Grahams starting with B
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Badandun Hill
Badandun Hill lies to the N of Blairgowrie on the E side of Glen Isla and can be accessed by tracks to the N or S of the hill.
Ballencleuch Law
Ballencleuch Law is one of the Lowther Hills situated to the W of the A74. It is the highest point in an area of sprawling high ground.

The end of the public road near Kirkhope at the S end of the Daer Reservoir provides closest access.

Beinn a' Chaisgein Beag
Beinn a' Chaisgein Beag is a remote hill rising to the NE of Fionn Loch in the Fisherfield Forest.

It has two ridges, a longer N ridge and a shorter E ridge, the summit being on the latter.

It lies approximately 4km from its larger namesake, the Corbett Beinn a' Chaisgein Mhor, and the two could conceivably by combined in a single outing.

If climbing just the Graham, the shortest approach is from the A832 road to the N.

Beinn a' Chaolais
Beinn a' Chaolais along with the Corbett Beinn an Oir and the Graham Beinn Shiantaidh make up the range known as the Paps of Jura, a familiar landmark unmistakable from afar.

It is a conical hill, and like the other Paps has much scree coverage in its upper reaches.

The 3 Paps are best climbed in a single trip, but this involves much ascent and descent.

A track starting form the A8476 (Jura's only main road) at NR550732 is the normal start point.

Beinn a' Chapuill
Beinn a' Chapuill lies to the N of Beinn Sgritheall.

It has a long narrow E ridge and as all other sides are steep and craggy, this offers a convenient means of ascent.

Its flat top contains several lochans and knolls. The 742m spot height marked on the map as Beinn a' Chapuill is not actually the summit, nor is the 755m spot height named as Creag bealach na h-Oidhche which lies roughly 600m to the SE. The true summit in unmarked on the map and lies SE of the lochan which is at the NE end of the summit plateau.

Beinn a' Chearcaill
Beinn a' Chearcaill lies to the W of Loch Maree and to the N of the Torridon hills and is dwarfed by the neighbouring Torridon giants.

Beinn a' Chearcaill directly faces Coire Mhic Fhearchair and the Triple Buttress of Beinn Eighe and the summit offers a superb viewpoint.

It is surrounded to the W, S and E by steep craggy slopes and the summit lies towards the SW of the summit area.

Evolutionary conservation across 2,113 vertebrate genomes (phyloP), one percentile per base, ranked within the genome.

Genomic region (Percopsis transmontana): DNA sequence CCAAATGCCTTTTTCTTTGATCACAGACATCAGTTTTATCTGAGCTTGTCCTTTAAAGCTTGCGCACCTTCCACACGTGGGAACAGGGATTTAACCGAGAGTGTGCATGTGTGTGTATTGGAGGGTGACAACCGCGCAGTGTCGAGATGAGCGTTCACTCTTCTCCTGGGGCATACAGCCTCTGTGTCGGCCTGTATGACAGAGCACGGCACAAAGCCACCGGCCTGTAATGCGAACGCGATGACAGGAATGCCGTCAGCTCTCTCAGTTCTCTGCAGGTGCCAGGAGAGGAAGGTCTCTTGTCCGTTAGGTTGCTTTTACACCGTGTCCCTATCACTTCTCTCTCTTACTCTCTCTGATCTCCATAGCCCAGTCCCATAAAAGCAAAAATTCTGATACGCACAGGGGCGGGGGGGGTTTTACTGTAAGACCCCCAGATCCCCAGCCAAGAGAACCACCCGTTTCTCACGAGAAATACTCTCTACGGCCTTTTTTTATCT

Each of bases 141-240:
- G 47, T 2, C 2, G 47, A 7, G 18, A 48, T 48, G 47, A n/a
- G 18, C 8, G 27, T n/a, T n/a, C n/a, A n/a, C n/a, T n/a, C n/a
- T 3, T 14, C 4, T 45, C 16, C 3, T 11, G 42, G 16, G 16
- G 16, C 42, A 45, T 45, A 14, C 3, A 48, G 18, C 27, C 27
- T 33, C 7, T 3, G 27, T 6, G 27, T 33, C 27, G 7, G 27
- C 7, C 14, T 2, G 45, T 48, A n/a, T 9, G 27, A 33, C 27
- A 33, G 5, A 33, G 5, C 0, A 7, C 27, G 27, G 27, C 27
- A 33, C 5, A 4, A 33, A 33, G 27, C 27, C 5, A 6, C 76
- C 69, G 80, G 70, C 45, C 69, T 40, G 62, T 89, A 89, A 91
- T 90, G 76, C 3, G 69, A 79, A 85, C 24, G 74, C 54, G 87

Closest approach is using the track beginning at Bridge of Grudie on the A832 on the W side of Loch Maree.

Beinn a' Mhanaich
Beinn a' Mhanaich is the most westerly of the so-called Luss Hills which lie between Loch Long and Loch Lomond.

These are grassy, rounded hills and are readily accessible from the central belt.

It is an area rich with Grahams and Beinn a' Mhanaich along with the neighbouring Beinn Chaorach may readily be climbed in one outing.

It should be noted that there is Ministry Of Defence land to the W of the summit and an ascent (or descent) from this direction should be avoided.

Beinn a' Mheadhoin
Beinn a' Mheadhoin is situated at the E end of Glen Affric and rises to the N of its namesake Loch Beinn a' Mheadhoin.

It has forestry on the lower slopes to the S and E, but access is possible from the track up its E flank which conveniently starts at a car park on the N side of Loch Beinn a' Mheadhoin.

Beinn a' Mhuinidh
Lying to the SE across Gleann Bianasdail from the Munro Slioch, Beinn a' Mhuinidh sits very much in its shadow.

The slopes to the S and W are steep and are guarded by a line of crags.

The car park at Incheril near Kinlochewe provides the most convenient access.

Beinn an Eoin
Beinn an Eoin lies on the S side of Loch Lurgainn directly across from the iconic Graham Stac Pollaidh.

It has a curving ridge with the summit (Sgorr Deas) towards the S end and a lower top Sgorr Tuath to the N. A high lochan nestles between the two.

Nearest access is from the minor road at the S end of Loch Lurgainn.

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